Winship Cancer Institute at Emory University celebrates the 5,000th transplant recipient through its Bone Marrow and Stem Cell Transplant Center. CONTRIBUTED BY JAVIER DE JESUS

Winship marks bone marrow/stem cell center’s 5,000th transplant patient

Glenn Pontoo holds a sign that simply says “June 20.”

On Monday, the Augusta high school teacher became the 5,000th person to receive a transplant through Emory University’s Winship Cancer Institute’s Bone Marrow and Stem Cell Transplant Center.

A day later, he joined more than a dozen other recipients and their families, nurses and doctors to celebrate the milestone.

Five thousand small white flags, each one symbolizing a patient who has received a transplant, dotted the lawn of the Emory School of Medicine.

“I feel good,” said Pontoo, 52, who was diagnosed with multiple myeloma (a type of cancer) and will be hospitalized another two weeks. “I’m just trying to stay positive and prayed up.”

It was a reunion, of sorts.

Patients met other patients. Some reunited with doctors and nurses they hadn’t seen in years.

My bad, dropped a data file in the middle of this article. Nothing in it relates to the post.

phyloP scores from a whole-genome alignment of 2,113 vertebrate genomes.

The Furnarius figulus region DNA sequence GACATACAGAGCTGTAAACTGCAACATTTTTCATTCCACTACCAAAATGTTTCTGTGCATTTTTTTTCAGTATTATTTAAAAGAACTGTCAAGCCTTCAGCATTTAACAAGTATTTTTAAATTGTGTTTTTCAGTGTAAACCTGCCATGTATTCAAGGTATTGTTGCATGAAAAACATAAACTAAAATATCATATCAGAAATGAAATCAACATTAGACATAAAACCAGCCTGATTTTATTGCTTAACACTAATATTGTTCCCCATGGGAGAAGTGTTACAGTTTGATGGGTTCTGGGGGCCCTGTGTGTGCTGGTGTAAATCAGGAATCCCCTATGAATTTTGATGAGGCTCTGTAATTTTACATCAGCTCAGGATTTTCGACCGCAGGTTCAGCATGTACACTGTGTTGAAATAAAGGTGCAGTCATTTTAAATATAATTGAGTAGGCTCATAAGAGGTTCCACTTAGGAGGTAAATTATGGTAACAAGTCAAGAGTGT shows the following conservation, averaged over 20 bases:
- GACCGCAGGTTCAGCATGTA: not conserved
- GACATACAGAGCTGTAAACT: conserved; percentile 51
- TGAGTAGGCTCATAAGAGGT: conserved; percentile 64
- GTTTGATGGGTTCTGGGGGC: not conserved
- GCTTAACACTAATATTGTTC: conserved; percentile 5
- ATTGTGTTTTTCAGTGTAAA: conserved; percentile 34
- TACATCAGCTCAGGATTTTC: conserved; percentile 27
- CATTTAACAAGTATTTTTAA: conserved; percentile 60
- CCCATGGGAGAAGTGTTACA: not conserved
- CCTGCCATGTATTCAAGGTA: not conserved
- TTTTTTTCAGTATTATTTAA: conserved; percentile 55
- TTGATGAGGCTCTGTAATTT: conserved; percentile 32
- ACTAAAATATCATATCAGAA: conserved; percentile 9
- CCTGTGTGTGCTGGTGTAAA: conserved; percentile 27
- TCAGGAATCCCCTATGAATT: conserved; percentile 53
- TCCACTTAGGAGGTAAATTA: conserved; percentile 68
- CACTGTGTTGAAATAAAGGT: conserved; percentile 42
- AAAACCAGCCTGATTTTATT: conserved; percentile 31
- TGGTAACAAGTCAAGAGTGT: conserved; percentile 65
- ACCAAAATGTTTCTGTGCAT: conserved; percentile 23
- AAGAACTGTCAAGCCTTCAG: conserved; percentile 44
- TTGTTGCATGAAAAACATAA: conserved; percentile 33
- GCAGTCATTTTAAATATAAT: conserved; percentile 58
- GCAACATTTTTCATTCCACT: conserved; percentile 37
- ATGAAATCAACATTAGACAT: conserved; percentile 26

The Winship program, which started in 1979, is the oldest and largest in Georgia.

“It’s a landmark that I think people can identify with,” said Dr. Amelia Langston, medical director of the Bone Marrow and Stem Cell Transplant Center. “It represents the advancement of technology, greater safety and the expansion of the donor pool.”

Today, the transplant experience is easier for patients and outcomes have improved, in part, because of improvements in anti-rejection drugs, reduced chemotherapy conditioning, better medications for treating nausea and better methods for collecting stem cells.

Charity Turner Trimier, 49, of Powder Springs received a bone marrow transplant from her brother, Dexter, when she was 17 years old after being diagnosed with aplastic anemia, a blood disorder that she said may have been caused by lupus.

She said her blood count was so low that doctors told her it was as if she didn’t have any blood. They didn’t think she would live long without the transplant.

“This will let people see the success of transplantation and the need for donors,” said Turner Trimier, a substitute teacher. “Today, you had over 30 years of extended life.”

Tamara Mobley, 40, received a transplant in February 2010, to treat multiple myeloma. Looking around at other recipients made her realize “how far we’ve come.”

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